I first wanted to begin this post by thanking Carol Todd for taking the time out of her schedule to talk to our class and many others about Amanda’s story! I definitely recommend you go follow Carol on twitter if you aren’t yet. Her twitter handle is @c_todd.
I can actually remember when Amanda’s story came out at the time. I specifically remember watching her video on youtube called “My story: Struggling, bullying, suicide and self-harm,” right before her passing. It actually disturbed me as a younger teenager and hearing all the horrible things that people were saying about her and her family. Since taking this class and growing up in the digital world, I have come to the realization that these things like cyberbullying are more and more common than I ever thought. I never participated in a chat room as a teenager but I was online all the time looking at Facebook. I have seen back then and now how hurtful and painful it is for someone to say negative things online because, in reality, I feel like there’s nothing you can do about someone online. Especially if it is people you don’t know, it’s not like you can go confront that person. There were a few things that stood out to me that Carol talked about in our class discussion.
The first thing that stood out to me was Carol talking about how teenagers are always going to be online no matter what. I watched a documentary called “Stalking Amanda Todd,” where it said that Amanda continued to go online even after the cyberbullying began. When I first read this, I wondered to myself, “why would she continue to go online after she was being bullied?” I realized that it’s WAY more complicated than just ignoring the trolls online. An article I read called “The Secret Social Media Lives of Teenagers,” from earlier in the semester outlines a bit about why this could happen. It specifies that people can get quickly caught up in the feedback and comments of these things and it draws them in. Even I find myself addicted to social media somedays and really wanting those “likes” on Instagram. The video on youtube called “How one tweet can ruin your life,” made me think about Amanda’s situation. I say this because the man in the video created one tweet that got a lot of negative feedback. He then decided that his tweet was wrong and wanted to publicly apologize. With Amanda’s situation, she made one wrong choice and instantly regretted it. With social media and the internet, nothing goes away or disappears which is the extremely tough part. We have to be so careful about what we do online.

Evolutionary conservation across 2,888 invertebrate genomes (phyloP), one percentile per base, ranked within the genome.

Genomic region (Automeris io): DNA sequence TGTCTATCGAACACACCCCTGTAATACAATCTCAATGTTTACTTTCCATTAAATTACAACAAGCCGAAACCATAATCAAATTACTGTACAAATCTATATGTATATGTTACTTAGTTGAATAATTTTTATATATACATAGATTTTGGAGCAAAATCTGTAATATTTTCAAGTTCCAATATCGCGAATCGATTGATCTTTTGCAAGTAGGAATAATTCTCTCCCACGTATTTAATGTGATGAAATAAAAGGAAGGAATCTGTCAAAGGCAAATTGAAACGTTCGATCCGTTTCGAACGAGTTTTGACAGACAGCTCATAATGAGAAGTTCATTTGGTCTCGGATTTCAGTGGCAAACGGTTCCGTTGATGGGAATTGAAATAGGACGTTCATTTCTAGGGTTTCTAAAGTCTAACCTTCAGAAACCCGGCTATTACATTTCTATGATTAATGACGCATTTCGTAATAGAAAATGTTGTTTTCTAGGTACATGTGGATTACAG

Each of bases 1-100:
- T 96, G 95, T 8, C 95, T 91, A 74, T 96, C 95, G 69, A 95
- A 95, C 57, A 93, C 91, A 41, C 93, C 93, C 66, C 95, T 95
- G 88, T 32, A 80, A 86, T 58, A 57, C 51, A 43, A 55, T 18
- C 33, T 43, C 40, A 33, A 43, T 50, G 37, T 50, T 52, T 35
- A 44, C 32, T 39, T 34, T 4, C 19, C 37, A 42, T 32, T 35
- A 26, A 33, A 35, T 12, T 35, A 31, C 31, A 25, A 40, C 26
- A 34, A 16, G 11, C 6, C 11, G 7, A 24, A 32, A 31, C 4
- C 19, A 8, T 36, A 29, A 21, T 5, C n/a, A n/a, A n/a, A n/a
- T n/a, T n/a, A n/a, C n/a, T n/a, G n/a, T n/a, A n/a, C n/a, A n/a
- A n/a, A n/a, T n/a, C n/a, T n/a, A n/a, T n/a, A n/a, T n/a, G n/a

The other thing that stood out to me while watching all the documentaries and videos on Amanda’s story was the police involvement. I find it astonishing how much I hear about the police involvement these days. It makes me think about the Gerald Stanley case where the police bombarded Colten’s home without telling his mother why they were there and what happened. I understand these are two different situations completely, but the police were both involved. It hurt my heart to hear Carol Todd talk about the police’s involvement being quite minimal. I think it bothers me so much because police, in my eyes, is meant to represent safety, comfort, and protection.
I also really liked that Carol gave us some awesome and valuable advice for teachers who have students in these situations. Monica Lewinsky from the “Price of Shame” Ted Talk talks about how she felt and how her situation took her into a downward spiral of depression. Even just listening to her talk makes me aware of what I can or should or want to do as a teacher. I ultimately want to protect all my students from the cruel online world but that is unrealistic. Like mentioned before, kids will always be on the internet. I think an important aspect of moving forward will be to educate others and students about the dangers of online and how to stay safe.
I researched some bullying resources for teachers and kids and here are some that came up:
- Bullying Canada
- Anti-cyberbullying toolkit
- Cyberbullying: What teachers and schools can do
- Cyberbullying- Kids Health
I also found these two very interesting Cyberbullying posters online via Google images. They would be great to hang up in the classroom or talk to students about.